Baltimore Puts Out Welcome Mat for Immigrants, Hoping to Stop Population Decline
“The census has shown cities definitively what the population trend is,” said Margie McHugh, an immigration expert with the nonpartisan Migration Policy Institute. “It got a lot of smart people in city and state governments looking 10 years ahead and thinking hard about what the economic future for cities could be.”
In Michigan, former state House majority leader Steve Tobocman (D) heads Global Detroit, built around the idea that immigration can drive an economic rebound. The group plans to provide training in how to start “micro enterprises” and has created a “welcome mat” network of social service agencies that offer English and citizenship classes. It hopes to draw both entrepreneurial engineers who graduate from the state’s universities and working-class immigrants who can start small neighborhood businesses.
“Immigrants have a lot to contribute to job creation and economic growth,” Tobocman said.
Most of the immigrant-friendly measures around the country are in their infancy, so it is difficult to assess how effective they are. Philadelphia, for example, saw its population grow for the first time in 60 years after the mayor ordered police in 2009 not to ask about immigration status, but the rise in Hispanic and Asian residents that was responsible for the increase might have happened anyway. Hispanics and Asians are the two fastest-growing groups in the country, more because of their higher birth rates than to immigration.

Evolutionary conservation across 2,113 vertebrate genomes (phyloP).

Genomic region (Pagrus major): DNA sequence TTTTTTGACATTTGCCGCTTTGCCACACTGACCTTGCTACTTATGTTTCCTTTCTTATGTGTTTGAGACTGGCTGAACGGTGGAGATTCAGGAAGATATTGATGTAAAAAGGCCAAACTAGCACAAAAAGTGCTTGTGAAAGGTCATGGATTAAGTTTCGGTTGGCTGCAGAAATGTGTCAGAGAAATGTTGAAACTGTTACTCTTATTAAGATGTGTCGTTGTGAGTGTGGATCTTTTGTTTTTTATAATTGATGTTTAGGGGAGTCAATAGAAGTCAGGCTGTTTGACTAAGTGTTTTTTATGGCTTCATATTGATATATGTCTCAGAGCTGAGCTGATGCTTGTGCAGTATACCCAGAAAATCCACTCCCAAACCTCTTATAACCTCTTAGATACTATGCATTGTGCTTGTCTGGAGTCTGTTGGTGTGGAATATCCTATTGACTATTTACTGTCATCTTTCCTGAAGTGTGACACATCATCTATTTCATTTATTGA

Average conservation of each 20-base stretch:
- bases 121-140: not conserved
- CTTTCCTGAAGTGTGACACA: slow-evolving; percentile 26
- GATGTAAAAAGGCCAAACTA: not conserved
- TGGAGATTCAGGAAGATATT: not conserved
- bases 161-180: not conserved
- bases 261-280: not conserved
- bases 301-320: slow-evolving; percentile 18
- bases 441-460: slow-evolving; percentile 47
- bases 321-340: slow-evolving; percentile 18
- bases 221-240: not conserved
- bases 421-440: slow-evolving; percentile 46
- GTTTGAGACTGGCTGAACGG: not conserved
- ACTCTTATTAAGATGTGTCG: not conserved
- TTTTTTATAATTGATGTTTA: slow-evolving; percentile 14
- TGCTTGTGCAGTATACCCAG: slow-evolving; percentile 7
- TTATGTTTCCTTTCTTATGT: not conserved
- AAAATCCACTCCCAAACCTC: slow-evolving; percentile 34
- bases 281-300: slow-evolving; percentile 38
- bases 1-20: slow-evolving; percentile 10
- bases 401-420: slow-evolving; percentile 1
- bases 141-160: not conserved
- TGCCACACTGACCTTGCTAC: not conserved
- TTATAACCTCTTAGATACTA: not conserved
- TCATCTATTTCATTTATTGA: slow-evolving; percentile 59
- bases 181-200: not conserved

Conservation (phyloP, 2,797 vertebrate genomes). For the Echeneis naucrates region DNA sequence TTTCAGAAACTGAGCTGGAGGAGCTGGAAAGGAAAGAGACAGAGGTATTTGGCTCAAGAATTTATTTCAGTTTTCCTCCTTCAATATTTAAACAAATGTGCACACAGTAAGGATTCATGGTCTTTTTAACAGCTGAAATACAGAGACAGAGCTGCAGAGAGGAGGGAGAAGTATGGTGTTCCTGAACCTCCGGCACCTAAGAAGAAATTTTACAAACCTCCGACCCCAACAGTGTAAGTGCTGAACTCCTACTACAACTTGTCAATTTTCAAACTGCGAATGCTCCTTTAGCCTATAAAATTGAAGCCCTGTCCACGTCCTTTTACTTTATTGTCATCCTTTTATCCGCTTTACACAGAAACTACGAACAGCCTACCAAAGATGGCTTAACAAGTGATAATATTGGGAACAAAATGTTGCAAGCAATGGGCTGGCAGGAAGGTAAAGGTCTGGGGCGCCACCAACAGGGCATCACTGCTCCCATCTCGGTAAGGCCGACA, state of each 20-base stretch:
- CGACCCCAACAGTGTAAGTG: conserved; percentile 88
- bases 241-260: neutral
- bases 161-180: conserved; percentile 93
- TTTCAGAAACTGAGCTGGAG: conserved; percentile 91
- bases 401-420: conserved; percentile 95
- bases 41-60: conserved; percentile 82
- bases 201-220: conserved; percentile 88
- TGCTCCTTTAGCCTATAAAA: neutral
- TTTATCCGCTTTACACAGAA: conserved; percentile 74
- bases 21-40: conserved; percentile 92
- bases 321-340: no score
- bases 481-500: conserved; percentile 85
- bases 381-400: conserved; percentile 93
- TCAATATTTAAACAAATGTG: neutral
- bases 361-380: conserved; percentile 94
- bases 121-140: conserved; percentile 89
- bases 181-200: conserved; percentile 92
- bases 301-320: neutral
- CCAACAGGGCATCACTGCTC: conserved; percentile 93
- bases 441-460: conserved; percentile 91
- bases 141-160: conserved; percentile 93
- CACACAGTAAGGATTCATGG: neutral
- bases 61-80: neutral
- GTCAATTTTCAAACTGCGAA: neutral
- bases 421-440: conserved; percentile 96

Critics of ‘sanctuary cities’
Critics say cities that lure immigrants end up with high numbers of undocumented migrants. That also is difficult to measure, particularly now that immigration from Mexico, the largest source of illegal immigration, has dwindled to essentially zero.
The census does not ask immigration status, so it is not possible to say how many of Baltimore’s 45,000 foreign-born residents are here legally. But the Pew Hispanic Center estimated that in 2010, Maryland had the nation’s 10th-largest population of unauthorized immigrants.